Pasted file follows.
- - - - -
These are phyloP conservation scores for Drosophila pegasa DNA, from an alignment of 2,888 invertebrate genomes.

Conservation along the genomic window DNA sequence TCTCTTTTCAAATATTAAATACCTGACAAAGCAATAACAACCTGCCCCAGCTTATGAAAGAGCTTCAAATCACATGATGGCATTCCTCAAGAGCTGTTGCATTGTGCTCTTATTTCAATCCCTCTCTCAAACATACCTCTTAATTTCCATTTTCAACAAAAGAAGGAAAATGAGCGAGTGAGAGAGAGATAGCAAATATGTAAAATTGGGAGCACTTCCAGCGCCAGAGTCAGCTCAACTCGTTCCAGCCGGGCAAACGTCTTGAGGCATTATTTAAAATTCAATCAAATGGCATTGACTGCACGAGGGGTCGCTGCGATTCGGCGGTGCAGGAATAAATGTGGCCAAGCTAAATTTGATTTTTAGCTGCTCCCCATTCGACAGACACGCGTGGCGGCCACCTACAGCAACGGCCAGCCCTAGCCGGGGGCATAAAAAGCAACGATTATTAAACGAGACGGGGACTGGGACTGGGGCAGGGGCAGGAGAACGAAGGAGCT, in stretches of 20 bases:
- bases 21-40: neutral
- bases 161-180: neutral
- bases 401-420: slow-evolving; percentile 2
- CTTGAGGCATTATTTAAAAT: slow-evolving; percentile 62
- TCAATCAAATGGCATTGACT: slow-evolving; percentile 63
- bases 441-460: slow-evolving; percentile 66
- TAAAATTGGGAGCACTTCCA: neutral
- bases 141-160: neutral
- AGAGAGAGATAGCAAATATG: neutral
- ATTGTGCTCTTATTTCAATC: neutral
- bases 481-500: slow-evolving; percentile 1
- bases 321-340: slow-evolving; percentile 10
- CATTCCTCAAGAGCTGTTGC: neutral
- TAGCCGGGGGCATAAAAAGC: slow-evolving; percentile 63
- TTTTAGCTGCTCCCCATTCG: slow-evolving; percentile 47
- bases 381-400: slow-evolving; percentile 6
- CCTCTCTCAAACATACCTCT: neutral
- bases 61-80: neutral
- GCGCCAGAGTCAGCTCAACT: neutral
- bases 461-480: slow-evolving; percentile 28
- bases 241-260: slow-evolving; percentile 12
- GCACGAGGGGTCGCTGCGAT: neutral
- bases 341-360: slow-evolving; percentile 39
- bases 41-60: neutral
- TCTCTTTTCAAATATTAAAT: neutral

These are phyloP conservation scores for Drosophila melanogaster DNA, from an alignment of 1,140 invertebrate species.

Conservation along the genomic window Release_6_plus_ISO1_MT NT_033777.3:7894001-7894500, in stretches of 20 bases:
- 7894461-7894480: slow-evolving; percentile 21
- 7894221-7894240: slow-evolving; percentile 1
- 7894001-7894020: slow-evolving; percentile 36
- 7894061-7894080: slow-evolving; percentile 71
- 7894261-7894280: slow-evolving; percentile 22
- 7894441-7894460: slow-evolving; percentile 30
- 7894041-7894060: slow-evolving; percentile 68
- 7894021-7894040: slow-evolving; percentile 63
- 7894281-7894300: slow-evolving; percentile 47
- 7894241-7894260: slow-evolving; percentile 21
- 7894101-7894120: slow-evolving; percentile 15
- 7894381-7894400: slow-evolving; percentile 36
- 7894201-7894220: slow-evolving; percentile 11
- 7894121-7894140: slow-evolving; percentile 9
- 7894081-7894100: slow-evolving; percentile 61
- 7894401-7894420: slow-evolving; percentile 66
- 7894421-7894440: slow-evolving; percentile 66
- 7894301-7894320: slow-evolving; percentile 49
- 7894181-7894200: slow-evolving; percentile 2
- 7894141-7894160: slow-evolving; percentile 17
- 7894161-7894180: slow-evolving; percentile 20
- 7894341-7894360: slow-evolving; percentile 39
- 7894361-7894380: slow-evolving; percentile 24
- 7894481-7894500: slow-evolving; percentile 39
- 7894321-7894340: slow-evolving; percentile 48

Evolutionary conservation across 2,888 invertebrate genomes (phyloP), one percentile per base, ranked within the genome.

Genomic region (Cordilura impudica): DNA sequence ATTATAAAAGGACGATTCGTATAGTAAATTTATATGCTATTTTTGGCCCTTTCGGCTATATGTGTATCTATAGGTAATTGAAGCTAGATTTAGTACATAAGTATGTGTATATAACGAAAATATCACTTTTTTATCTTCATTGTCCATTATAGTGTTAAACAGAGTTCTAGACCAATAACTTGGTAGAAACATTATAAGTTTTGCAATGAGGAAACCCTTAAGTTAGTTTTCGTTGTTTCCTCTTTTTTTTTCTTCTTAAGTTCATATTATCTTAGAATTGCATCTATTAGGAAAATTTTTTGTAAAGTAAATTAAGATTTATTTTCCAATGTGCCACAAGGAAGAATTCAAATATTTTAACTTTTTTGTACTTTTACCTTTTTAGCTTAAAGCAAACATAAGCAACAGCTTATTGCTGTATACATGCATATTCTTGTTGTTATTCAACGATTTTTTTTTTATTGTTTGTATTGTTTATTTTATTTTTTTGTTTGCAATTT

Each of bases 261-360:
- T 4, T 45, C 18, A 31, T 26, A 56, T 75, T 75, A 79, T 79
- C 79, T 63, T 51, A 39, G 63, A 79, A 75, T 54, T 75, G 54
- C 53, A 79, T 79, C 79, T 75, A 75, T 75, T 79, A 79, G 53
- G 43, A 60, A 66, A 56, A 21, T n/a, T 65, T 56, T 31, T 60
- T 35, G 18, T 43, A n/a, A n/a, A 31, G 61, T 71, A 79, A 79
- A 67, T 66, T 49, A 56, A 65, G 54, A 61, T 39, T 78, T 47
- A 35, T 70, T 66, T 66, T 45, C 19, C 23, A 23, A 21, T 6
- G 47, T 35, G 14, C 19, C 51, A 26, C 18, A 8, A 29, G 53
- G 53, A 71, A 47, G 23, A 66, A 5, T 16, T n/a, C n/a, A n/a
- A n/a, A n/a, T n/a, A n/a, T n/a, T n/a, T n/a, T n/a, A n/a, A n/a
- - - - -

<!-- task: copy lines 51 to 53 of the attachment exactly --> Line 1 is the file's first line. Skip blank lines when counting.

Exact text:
- 7894341-7894360: slow-evolving; percentile 39
- 7894361-7894380: slow-evolving; percentile 24
- 7894481-7894500: slow-evolving; percentile 39